Over the next 2 months, we’ll be posting a series of blogs that will share information and best practices garnered from over a decade of experience implementing data discovery and more recent data classification solutions. In this blog series you will learn how to identify data as sensitive, how to define a classification schema and separate your data, the risks of not classifying data balanced with the benefits of a good data classification program, and the components of a data classification and sensitive data management lifecycle. These tools will arm you for managing risks and preventing the next financially damaging breach of sensitive data.
Due to the rapidly changing landscape of data creation, storage and usage, the crucial business processes of sensitive data management, and within that of data classification, have recently become hot topics across board rooms and among CIOs and CISOs. With a clear plan and the use of innovative technologies that help simplify and facilitate these processes, organizations can now make data classification, the enabling centerpiece of sensitive data management, part of their everyday business operations, and decrease risk and security costs, and improve their overall security posture.
So, What is Data Classification?
When most people hear the term “classified” they think of a government agency that stamps ‘Top Secret’ on a document for a limited group of people’s ‘eyes only’. While this is an accurate example, the broader definition of data classification is the act of separating data into groups, or classes, based on shared characteristics with the intent of treating those groups differently. Businesses don’t usually invest the time and money to classify documents simply to find public data, but rather to find and manage sensitive data to ensure it is not exposed to unauthorized eyes.
Classification lets you identify and tag the sensitive data from within the ocean of information stored across your enterprise and allows you to focus resources and apply protections appropriately to reduce or even eliminate the risk of data exposure.
Classified data provides knowledge to people, processes, and technologies so that of all the millions of files a company might have, the most critical ones are known and protected.
When done right, sensitive data classification improves productivity and security while reducing risk.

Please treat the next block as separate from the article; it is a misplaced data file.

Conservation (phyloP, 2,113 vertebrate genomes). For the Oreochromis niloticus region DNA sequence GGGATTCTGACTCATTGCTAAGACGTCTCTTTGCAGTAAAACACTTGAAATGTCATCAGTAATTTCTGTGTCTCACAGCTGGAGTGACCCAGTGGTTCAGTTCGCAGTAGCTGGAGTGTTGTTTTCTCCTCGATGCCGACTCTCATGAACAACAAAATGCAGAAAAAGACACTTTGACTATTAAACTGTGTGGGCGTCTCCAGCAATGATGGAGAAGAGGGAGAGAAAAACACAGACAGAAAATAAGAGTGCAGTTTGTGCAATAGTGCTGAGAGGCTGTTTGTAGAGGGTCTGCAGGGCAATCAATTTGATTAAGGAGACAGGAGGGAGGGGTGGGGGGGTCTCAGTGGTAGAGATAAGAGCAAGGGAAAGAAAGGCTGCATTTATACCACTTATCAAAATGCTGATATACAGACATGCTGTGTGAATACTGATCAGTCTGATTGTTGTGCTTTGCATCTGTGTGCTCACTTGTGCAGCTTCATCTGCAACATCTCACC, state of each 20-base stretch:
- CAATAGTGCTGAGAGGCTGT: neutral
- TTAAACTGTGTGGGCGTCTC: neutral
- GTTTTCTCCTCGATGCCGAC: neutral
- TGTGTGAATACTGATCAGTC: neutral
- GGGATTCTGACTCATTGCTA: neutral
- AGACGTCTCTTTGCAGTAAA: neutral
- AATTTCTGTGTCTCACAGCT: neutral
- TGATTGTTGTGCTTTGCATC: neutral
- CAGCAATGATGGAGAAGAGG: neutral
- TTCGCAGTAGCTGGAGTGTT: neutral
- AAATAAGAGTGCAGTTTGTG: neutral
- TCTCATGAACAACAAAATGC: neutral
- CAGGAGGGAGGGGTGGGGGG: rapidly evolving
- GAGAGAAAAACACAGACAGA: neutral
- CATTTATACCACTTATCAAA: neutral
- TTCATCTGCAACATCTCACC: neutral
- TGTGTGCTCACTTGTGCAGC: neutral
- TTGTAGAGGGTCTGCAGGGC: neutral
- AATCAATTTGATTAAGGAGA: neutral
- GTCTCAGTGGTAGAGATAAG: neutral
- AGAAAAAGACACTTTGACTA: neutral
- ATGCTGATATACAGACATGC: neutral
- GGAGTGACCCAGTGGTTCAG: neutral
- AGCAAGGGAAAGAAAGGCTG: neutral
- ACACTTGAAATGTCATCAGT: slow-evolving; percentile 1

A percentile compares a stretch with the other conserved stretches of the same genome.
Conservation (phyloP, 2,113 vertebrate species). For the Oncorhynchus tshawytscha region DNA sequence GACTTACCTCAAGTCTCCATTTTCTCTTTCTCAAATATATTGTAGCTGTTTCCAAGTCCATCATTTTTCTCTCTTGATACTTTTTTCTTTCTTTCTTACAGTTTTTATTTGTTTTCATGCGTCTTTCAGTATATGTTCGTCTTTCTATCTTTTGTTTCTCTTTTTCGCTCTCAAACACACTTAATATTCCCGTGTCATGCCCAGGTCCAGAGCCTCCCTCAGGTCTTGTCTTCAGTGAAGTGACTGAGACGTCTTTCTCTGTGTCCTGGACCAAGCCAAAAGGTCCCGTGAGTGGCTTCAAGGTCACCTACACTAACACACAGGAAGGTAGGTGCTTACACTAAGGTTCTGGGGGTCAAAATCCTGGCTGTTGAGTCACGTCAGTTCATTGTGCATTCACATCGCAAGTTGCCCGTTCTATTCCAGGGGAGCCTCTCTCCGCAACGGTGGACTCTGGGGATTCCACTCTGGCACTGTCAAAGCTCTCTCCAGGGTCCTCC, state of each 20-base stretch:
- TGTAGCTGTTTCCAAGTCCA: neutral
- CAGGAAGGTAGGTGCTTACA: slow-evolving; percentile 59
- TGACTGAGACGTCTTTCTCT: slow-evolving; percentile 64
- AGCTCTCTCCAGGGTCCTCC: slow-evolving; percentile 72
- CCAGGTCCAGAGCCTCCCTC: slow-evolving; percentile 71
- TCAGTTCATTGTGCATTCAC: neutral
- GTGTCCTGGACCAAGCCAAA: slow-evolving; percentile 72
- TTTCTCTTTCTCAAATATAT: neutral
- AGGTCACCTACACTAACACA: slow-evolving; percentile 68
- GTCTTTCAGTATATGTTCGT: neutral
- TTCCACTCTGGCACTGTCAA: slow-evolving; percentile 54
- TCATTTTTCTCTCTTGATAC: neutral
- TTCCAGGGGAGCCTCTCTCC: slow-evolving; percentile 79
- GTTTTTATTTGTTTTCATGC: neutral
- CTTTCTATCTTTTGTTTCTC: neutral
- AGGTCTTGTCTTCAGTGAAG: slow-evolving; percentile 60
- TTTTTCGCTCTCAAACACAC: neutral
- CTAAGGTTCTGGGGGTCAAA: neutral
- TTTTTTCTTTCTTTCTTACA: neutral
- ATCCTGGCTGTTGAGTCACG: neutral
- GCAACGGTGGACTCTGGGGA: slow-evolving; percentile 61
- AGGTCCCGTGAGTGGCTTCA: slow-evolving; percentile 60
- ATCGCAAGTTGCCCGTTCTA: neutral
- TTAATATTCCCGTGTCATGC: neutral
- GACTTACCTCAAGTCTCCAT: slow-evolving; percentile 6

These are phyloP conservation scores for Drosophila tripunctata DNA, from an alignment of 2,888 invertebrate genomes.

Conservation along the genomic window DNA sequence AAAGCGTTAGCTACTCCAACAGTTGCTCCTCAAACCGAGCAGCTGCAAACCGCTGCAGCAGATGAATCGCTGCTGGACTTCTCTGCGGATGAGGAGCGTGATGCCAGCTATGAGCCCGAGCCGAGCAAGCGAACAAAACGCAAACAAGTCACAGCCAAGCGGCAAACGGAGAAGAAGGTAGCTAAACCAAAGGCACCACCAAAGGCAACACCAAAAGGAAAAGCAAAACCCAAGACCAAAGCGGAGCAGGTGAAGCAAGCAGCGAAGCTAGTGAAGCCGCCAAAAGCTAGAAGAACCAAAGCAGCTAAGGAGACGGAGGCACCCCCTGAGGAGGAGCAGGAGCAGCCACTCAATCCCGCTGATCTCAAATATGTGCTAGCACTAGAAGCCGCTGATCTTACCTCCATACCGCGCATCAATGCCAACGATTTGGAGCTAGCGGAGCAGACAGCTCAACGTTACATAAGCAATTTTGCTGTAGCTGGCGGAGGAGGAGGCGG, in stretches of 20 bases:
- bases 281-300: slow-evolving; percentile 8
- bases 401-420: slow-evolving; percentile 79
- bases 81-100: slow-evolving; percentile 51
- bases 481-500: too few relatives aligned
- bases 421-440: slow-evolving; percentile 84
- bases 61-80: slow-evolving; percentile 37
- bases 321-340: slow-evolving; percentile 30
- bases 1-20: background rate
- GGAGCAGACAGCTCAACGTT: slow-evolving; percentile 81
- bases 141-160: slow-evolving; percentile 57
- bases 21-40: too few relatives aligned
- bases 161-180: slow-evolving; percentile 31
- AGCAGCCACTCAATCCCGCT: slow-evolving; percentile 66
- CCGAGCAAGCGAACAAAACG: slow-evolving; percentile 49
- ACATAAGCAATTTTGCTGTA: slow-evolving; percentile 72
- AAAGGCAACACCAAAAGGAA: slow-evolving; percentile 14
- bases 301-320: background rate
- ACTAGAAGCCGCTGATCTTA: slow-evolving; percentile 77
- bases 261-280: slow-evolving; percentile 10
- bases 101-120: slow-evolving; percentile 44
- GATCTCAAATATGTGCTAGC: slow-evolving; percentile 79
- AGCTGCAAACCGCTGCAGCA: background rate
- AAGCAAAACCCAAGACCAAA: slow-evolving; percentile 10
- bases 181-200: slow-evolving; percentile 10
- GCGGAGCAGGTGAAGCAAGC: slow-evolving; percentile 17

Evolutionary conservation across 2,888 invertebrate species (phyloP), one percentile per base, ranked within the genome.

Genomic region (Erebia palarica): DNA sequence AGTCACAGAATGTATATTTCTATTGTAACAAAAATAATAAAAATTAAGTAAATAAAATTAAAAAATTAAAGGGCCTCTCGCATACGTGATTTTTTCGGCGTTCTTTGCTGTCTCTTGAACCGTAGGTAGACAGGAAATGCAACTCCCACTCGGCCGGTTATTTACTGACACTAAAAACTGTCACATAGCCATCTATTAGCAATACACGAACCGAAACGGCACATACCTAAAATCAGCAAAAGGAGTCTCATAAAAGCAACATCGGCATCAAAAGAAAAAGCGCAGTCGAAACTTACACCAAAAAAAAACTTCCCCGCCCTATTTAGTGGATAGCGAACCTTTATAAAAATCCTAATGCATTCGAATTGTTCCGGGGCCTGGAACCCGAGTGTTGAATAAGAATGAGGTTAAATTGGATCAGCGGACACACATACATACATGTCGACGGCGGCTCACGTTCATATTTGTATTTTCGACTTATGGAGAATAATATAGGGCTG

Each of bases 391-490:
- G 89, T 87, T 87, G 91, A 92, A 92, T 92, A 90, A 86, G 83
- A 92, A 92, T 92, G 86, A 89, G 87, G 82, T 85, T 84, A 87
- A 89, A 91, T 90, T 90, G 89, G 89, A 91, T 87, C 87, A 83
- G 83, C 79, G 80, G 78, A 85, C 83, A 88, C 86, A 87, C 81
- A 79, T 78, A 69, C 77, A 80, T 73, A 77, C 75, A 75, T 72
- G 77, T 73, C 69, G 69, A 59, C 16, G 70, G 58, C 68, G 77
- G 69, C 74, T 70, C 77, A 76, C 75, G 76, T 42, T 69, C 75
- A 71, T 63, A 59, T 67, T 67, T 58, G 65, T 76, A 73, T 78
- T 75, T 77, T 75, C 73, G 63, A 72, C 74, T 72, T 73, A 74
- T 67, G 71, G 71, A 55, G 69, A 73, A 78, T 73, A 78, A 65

Why is Data Classification Critical?
In today’s world, data breaches are an increasingly common occurrence, with the most financial damage being done when they expose sensitive data like social security numbers, credit card and health information, business secrets, government records, and other valuable data that is costly to lose.
The common reason for these breaches is the unintended misappropriation of security controls: You cannot protect data that is unknown to you. Your greatest defense against financially damaging post-breach losses is to know what your sensitive data is, restrict where it is, limit who has access to it, protect it, and monitor its usage. To effectively accomplish each of these tasks, sensitive data must first be found and classified.
When you know where your data is and what is sensitive, as well as what isn’t, you are empowered to control and protect information to prevent a security incident from becoming a data breach. An appropriately classified file would not be accidentally emailed by an employee. And, even if it was – say maliciously – that classified file could be blocked from being sent by a security technology configured to read and act on its classification.
- Defining Classified Data
- Understanding What Makes Data Sensitive
- Determining the Sensitivity of Information
- Examining The Types of Sensitive Data: Regulated vs. Unregulated
- Why Classify Your Data?
- Avoiding the Hidden Cost of Classified Data
- Increasing Data Awareness
- Reducing Your Risk
- Preventing Costly Data Breaches
- Traditional Approaches Have Reached Their Limitations
- Accurately Discovering Your Data
- Identifying Your Most Important Data
- Shrinking Your Sensitive Data Footprint
- Setting Policies That Can Be Enforced and Monitored
- Creating a Culture of Data Awareness
- Embedding Classification In All Processes and Systems
- Top 10 Ways To Get Started With Data Classification